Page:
The head of the independent citizens committee charged with overseeing TUSD's desegregation policies said she was displeased with the ruling.
"I don't believe the district has been, or is in, compliance," Sylvia Campoy said. "But the judge made it clear this has gone on too long."
Governing Board member Adelita Grijalva said she'll welcome citizen input.
"We have to stay on top of things because we don't want to backslide — especially since right now, our city is sort of resegregating itself, so we have to make sure students of every color and creed have the same access to the same education."
One of the outstanding questions is what will happen to the extra money the district has been able to collect as a result of its desegregation status.
The district received nearly three-quarters of a billion dollars in desegregation funds and federal grants to pay for its civil rights programs and projects from 1990 to 2006 — about $62 million was collected last year alone through property taxes. The extra funds not only pay for the district's magnet programs, but also help fund additional teachers, for example, to shrink class sizes in struggling schools.
TUSD attorney Dick Yetwin said he expects the dollars will continue to come in. That's how it worked when he represented the Phoenix Union High School District when it got out of its desegregation order three years ago. "If something was going to occur, we would have seen it by now," he said.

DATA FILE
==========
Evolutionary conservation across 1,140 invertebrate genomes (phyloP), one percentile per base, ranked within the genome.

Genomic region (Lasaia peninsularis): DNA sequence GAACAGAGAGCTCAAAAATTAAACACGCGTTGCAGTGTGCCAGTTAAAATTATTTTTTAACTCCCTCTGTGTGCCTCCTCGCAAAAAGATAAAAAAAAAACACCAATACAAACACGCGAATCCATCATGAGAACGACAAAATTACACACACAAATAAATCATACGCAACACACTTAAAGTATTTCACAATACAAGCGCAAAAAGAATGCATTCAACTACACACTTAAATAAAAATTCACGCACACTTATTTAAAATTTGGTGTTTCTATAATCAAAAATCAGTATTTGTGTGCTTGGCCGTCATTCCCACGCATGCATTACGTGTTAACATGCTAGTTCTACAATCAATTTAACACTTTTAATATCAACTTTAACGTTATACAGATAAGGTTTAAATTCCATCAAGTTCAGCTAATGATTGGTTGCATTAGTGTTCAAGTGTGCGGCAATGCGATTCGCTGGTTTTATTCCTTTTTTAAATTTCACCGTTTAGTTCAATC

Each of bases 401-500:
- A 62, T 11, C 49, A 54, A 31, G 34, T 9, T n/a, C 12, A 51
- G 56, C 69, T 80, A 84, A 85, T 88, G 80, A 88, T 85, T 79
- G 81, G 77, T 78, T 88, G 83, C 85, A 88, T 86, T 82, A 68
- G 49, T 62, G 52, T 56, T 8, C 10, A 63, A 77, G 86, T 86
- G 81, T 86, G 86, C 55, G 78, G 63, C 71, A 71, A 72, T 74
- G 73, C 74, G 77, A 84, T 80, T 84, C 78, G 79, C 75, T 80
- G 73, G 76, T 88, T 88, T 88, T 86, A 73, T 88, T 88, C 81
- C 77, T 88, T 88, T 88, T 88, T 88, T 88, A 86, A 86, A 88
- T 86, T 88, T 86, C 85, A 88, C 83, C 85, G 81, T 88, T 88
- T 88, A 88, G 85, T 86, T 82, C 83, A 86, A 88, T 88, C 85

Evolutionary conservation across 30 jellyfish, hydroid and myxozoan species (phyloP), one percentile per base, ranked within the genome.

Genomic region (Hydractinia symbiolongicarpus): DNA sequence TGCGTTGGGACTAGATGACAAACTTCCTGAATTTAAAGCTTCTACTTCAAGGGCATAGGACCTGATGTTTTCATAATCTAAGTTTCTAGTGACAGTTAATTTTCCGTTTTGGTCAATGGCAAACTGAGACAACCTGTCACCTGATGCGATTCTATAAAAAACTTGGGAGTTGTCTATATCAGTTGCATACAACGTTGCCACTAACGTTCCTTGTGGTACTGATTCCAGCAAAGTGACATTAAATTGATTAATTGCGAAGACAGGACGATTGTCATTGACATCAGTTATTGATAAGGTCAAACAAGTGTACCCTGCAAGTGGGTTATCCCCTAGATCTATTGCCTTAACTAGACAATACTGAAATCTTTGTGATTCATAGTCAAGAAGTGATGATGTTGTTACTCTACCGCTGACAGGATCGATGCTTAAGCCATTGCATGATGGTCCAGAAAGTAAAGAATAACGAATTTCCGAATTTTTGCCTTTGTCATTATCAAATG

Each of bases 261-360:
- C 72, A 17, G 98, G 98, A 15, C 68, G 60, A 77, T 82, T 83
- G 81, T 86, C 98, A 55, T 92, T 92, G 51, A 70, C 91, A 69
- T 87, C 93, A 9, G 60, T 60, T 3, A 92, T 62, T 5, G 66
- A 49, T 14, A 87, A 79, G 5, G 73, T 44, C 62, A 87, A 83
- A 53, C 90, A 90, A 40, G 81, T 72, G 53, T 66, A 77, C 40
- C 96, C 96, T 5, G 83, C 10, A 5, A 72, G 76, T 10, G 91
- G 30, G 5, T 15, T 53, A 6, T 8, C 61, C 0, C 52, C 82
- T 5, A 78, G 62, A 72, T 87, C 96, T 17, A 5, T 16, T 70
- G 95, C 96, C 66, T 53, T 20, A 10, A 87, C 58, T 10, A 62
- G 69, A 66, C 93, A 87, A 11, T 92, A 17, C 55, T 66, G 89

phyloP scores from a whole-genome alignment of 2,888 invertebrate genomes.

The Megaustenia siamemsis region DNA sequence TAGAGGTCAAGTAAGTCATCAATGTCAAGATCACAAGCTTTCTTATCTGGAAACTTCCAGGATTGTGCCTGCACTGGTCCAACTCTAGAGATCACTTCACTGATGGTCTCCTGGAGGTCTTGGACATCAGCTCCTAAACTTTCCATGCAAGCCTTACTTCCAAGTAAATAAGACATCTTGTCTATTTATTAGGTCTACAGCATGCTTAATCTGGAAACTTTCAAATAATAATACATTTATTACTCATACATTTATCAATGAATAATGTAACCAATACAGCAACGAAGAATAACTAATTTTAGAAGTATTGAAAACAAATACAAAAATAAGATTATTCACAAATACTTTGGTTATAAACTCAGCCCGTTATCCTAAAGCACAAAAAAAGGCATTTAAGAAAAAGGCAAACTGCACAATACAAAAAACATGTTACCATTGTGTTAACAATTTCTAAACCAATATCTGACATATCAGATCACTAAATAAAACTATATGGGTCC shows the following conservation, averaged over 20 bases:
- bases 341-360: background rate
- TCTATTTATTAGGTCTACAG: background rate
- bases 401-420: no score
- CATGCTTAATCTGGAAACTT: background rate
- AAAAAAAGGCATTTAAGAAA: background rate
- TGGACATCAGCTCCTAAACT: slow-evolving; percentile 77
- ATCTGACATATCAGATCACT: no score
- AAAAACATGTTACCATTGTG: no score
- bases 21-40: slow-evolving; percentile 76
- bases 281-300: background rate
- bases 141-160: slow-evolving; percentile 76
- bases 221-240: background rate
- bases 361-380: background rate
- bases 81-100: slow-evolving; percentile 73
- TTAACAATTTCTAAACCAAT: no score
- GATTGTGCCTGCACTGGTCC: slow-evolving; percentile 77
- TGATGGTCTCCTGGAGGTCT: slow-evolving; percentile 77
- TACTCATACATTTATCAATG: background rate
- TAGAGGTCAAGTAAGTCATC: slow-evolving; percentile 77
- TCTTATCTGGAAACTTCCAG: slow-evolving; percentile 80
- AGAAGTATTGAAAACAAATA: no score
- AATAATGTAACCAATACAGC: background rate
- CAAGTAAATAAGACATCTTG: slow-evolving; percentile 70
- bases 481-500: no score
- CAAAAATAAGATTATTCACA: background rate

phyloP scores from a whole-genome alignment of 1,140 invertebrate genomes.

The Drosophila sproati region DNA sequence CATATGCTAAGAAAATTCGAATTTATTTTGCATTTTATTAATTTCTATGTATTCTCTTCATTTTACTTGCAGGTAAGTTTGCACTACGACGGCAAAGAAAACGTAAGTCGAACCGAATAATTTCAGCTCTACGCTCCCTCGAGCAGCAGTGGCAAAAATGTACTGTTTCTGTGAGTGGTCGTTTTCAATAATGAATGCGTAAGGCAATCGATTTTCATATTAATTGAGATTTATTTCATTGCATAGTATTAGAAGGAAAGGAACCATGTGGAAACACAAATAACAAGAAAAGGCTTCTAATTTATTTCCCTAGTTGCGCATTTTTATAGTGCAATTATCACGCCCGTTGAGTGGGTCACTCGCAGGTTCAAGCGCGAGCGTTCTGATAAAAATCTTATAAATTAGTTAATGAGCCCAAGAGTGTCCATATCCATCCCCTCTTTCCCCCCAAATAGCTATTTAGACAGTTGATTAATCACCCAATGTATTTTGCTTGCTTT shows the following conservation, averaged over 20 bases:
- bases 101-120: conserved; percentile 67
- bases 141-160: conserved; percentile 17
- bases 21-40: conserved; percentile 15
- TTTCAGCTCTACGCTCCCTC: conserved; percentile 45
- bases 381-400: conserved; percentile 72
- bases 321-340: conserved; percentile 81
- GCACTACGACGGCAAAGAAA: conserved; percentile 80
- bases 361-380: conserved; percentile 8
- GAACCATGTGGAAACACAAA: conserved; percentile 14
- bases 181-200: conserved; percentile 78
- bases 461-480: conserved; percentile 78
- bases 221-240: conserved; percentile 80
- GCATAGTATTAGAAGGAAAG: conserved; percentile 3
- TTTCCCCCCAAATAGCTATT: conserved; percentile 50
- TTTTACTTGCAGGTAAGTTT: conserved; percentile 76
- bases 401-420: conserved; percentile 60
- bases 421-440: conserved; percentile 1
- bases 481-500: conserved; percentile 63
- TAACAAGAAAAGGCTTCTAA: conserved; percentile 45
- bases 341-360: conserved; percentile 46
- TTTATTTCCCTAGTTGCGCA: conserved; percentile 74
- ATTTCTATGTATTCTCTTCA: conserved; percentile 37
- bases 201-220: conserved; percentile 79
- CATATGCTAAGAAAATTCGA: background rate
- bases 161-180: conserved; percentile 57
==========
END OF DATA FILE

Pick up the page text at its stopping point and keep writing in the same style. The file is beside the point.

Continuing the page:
But there was some cause for concern, said Phoenix Union spokesman Craig Pletenik. Desegregation money long has been in the bull's-eye for some lawmakers, who three years ago nearly passed a bill that would have limited districts' ability to increase property tax rates to raise desegregation money.
"There was some concerns the state Legislature would take a run at it," he said. Instead, the Phoenix district continues to receive about $52 million a year. "You can't cut the district off at the knees and expect the same programming and staffing."
Bury gave the TUSD 30 days to meet with the plaintiffs to discuss building more accountability into the plan that will dictate how the district will continue to work toward educational equity once it no longer has court oversight. It will have 60 days to file a revised plan and a schedule for public comment prior to final Governing Board approval.